My Octopus Teacher Hired a Cephalopod Psychologist To Better Understand Its Star’s Behavior

If you have been in the movie buff, you have probably heard of a potential star in one of Netflix’s most recent and celebrated documentaries. My octopus teacher Craig Foster, filmmaker and co-founder of Sea Change, has documented the true story, with the goal of reconnecting with nature through daily sea dives, seeing him tied to an octopus.

The film barely reviewed after its release in September 2020, but spread like wildfire through word-of-mouth to show several times at the top of streaming sites in multiple countries. The award-winning title (including Wildscreen, BFTA and Oscar acclaim) presents a striking account of the growing trust between Oscars and Foster, whose filmmaking experience was able to capture important moments in their yearlong relationship.

When the impossible association began, Foster, uncertain about his place or purpose on earth, began to dive daily into the Great African Sea Forest. He hoped that becoming quite literally close and personal with several of the region’s charismatic species would make him feel more like a part of nature than a controlling spectator. The documentary gives you a glimpse into everyday life for an octopus and the dangers it brings, as well as a journey through the protected kelp forest at Foster’s doorstep.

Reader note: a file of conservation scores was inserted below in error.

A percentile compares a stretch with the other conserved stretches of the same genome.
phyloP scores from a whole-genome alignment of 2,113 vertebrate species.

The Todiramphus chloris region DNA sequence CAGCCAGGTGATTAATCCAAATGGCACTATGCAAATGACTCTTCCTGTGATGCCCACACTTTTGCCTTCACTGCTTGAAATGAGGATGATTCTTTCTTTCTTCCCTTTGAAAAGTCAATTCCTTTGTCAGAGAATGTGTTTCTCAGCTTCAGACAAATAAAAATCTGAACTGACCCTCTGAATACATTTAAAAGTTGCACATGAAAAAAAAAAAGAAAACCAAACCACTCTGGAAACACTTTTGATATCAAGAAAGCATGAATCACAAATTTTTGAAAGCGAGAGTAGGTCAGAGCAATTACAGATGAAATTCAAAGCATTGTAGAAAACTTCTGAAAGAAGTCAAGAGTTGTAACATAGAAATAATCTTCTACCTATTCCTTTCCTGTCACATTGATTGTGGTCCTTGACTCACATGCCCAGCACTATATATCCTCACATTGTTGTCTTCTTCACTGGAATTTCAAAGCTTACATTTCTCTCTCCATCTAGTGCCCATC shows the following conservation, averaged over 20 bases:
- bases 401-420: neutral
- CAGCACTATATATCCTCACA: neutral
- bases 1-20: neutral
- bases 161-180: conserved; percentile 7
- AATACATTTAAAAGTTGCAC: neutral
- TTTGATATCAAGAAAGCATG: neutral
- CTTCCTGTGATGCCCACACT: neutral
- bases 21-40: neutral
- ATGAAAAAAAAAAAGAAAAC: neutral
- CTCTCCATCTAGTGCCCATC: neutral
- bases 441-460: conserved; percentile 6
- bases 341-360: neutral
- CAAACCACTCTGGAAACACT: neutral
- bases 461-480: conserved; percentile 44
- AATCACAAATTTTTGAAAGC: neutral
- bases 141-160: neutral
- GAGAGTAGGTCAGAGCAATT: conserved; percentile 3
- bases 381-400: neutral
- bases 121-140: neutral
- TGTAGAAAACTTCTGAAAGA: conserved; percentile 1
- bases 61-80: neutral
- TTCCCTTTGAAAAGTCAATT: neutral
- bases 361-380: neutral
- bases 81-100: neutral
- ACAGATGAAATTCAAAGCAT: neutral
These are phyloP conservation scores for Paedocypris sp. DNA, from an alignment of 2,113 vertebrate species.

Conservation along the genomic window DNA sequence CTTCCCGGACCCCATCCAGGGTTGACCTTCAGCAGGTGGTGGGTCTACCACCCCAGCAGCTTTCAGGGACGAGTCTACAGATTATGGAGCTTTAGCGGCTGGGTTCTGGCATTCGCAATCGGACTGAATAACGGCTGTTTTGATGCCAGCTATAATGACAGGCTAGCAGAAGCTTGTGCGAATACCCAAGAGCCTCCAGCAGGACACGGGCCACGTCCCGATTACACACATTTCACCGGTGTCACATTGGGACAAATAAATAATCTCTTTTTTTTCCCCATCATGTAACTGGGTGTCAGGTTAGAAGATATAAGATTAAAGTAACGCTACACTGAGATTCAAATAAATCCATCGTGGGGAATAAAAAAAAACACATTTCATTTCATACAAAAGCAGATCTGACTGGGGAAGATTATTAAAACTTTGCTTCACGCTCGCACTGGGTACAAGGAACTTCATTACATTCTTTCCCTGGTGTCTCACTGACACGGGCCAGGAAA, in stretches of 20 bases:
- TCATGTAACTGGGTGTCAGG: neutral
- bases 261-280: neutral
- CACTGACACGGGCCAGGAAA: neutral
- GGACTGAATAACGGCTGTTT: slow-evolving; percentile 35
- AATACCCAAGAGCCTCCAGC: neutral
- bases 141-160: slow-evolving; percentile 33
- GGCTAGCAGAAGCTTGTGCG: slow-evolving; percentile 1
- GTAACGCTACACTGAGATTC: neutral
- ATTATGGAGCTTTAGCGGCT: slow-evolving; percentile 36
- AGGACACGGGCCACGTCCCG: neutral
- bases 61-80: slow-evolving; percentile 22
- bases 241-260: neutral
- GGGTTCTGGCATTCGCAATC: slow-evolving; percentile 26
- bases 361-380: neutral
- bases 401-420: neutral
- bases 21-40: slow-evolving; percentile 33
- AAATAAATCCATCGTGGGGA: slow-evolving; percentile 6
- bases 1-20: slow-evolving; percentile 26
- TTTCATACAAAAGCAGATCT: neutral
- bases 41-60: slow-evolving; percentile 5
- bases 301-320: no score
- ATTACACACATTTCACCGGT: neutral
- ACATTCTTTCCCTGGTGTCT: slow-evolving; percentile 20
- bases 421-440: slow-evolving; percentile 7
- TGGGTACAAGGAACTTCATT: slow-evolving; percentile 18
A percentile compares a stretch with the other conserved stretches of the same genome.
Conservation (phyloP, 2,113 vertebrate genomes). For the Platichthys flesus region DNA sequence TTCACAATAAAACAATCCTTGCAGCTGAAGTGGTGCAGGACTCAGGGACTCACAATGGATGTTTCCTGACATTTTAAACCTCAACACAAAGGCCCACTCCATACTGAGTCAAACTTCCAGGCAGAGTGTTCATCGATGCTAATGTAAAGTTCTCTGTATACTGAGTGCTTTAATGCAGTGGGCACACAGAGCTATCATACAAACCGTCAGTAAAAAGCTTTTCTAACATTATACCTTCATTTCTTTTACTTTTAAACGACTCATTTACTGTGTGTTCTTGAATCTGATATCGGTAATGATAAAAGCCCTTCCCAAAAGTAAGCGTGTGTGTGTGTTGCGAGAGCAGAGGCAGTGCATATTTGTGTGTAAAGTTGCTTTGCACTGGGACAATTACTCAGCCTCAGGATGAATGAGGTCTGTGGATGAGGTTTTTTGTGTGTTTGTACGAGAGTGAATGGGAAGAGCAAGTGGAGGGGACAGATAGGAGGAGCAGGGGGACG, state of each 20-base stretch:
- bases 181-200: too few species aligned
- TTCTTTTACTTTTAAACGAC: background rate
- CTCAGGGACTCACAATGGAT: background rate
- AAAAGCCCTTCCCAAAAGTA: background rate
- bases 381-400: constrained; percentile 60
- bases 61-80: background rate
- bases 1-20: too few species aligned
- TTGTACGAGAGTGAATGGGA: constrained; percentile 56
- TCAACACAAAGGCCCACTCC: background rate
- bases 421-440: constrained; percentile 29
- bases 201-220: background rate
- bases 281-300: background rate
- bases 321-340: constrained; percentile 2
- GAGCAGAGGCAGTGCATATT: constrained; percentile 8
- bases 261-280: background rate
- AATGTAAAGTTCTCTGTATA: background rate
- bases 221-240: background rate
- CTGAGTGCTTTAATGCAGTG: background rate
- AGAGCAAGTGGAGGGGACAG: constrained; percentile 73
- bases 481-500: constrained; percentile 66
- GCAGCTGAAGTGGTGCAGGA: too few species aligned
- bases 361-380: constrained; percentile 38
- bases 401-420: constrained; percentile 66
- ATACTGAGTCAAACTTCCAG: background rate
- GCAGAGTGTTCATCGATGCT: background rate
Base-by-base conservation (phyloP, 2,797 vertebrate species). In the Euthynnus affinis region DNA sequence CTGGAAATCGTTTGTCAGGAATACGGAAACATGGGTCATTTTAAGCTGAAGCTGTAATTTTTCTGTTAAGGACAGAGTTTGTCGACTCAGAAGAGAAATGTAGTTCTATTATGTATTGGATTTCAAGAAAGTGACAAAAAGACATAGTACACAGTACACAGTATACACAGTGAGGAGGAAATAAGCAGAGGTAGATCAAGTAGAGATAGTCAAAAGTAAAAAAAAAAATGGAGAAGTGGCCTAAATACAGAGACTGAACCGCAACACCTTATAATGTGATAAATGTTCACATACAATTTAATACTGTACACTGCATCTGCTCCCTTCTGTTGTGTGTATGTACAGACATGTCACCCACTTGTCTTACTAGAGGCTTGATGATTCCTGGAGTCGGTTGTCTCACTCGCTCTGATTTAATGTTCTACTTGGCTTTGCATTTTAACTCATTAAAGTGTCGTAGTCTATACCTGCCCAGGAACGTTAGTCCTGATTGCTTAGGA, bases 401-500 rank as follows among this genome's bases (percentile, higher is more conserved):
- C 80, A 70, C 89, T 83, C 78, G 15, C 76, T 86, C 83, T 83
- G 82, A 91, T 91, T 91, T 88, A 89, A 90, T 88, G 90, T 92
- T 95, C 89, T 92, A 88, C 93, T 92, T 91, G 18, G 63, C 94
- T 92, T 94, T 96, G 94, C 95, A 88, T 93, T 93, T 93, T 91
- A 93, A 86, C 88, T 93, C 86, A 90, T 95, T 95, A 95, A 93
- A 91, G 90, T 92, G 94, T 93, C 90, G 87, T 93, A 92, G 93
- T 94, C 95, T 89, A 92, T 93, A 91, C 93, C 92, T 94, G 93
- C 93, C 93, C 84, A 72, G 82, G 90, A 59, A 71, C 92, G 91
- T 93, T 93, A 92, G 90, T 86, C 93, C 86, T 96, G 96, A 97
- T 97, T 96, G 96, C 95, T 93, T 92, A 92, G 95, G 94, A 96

This achievement did not help in any part of Professor Jennifer Mather, who described co-director Pippa Ehrlich as “an octopus psychologist”. “He watched every scene with us, discussed Craig’s explanation and helped us get into the mind of an octopus through as much as he could,” Ehrlich said in an interview with The Rap. “He was able to help us understand that an octopus is a snail that has lost its shell – it’s a very, very intelligent animal that is very dangerous. He told us an octopus “The main experience of the world is the tension between fear and curiosity.”

The documentary reinforces their vulnerability when the octopus is severely injured, losing one of its eight arms to the pajama shark as cowardly, pale and weak, from facing them (it is now thought that octopuses feel pain in humans in the same way) as its victims. It is hard not to see, but the filmmakers were keen to keep away from human behaviors as documentary creatures. “We didn’t name the octopus – that’s what we decided first, because we knew anthropology could be a problem,” Ehrlich said. “We wanted to give him as much octopus-ness as possible.”